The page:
- Assessment and Qualifications Alliance (AQA)
- Oxford, Cambridge and RSA Examinations (OCR)
- Edexcel (Edexcel Pearson - London Examinations)
- Welsh Joint Education Committee (WJEC)
- Council for the Curriculum, Examinations & Assessment (CCEA)
Edexcel and Cambridge International Examinations (CIE) also offer international versions of the British A Levels in the United Kingdom and worldwide.
The British variant of A/AS levels are also taken in many Commonwealth and former Commonwealth countries, as well as in examination centres worldwide. British international schools in foreign countries generally offer the British A Levels as offered through Edexcel or Cambridge International Examinations. At select examination centres, the British A Level exams may also be available to private candidates.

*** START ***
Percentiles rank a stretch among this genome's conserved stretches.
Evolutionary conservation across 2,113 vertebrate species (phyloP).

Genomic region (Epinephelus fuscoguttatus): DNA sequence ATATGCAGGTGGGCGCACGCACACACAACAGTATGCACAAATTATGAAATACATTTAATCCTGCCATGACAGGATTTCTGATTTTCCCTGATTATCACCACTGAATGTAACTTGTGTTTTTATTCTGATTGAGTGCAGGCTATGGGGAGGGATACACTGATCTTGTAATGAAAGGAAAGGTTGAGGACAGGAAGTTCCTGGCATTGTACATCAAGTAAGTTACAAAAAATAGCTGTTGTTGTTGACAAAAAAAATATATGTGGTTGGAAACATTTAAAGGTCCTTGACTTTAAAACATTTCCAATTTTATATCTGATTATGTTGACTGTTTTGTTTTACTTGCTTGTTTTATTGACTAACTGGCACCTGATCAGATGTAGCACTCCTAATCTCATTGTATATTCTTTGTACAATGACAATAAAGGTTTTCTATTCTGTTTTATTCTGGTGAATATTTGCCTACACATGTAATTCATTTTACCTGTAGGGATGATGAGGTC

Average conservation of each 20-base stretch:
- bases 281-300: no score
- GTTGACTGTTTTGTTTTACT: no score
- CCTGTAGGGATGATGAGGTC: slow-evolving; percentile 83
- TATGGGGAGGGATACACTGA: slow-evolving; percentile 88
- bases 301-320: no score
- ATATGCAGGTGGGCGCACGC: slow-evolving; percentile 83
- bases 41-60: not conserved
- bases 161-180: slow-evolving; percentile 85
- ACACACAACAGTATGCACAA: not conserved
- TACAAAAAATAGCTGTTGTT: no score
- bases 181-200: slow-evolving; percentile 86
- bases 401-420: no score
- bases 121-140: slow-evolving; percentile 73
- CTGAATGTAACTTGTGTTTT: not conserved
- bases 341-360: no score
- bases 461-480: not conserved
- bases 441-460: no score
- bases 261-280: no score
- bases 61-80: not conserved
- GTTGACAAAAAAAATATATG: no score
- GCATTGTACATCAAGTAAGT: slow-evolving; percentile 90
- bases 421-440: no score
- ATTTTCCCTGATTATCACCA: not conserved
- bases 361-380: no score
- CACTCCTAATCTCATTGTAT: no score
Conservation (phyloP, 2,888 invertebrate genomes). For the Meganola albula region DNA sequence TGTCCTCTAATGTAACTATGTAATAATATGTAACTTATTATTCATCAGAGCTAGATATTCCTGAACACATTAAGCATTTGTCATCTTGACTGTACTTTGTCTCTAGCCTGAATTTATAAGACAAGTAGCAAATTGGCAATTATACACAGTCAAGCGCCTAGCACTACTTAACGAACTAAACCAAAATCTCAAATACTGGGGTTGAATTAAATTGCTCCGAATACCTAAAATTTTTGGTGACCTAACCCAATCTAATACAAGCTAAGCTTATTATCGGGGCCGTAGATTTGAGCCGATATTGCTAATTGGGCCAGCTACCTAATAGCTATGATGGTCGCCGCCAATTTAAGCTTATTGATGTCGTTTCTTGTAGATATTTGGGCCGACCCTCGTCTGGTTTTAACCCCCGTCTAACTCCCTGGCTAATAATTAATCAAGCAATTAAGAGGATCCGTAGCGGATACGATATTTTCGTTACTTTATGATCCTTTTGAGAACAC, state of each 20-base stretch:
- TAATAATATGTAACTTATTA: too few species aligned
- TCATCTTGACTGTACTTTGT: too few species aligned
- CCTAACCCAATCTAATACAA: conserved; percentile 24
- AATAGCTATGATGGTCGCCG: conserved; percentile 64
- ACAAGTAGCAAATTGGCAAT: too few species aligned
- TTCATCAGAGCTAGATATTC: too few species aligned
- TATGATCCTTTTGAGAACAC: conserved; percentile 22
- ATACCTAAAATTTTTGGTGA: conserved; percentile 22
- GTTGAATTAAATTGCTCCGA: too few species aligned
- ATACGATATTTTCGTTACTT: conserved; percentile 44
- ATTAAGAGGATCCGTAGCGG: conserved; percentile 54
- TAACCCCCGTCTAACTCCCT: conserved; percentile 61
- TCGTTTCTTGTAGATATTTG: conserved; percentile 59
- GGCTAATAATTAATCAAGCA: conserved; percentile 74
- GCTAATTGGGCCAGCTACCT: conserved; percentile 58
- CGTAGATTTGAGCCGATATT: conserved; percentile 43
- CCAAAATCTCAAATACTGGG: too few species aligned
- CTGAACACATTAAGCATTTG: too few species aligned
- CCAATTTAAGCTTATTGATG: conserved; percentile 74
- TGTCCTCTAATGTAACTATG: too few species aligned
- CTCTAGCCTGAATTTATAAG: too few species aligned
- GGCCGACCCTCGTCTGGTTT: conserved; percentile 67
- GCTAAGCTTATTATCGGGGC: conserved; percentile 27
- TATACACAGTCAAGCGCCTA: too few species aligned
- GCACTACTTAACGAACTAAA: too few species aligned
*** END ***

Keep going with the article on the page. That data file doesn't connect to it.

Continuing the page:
In Nepal, Cambridge International Examinations (CIE) GCE Advanced Level qualifications are offered by some of the private, public and international schools as an alternative to the Higher Secondary Education Board (HSEB) +2. A-level has become a popular choice for a number of students in Nepal.
A-levels offered in Pakistan by non-governmental, private institutions, along with International Baccalaureate and other international examinations. Examinations are handled by international British boards and the program is equivalent to Higher Secondary School Certificate. Academies are established all around the country which prepare the students to take the examinations as a private candidate.
In Brunei, the A Level qualification is offered, with examinations conducted by Cambridge International Examinations (CIE). Some subjects are unique to Brunei or have a format, curriculum, or syllabus that is unique to Brunei.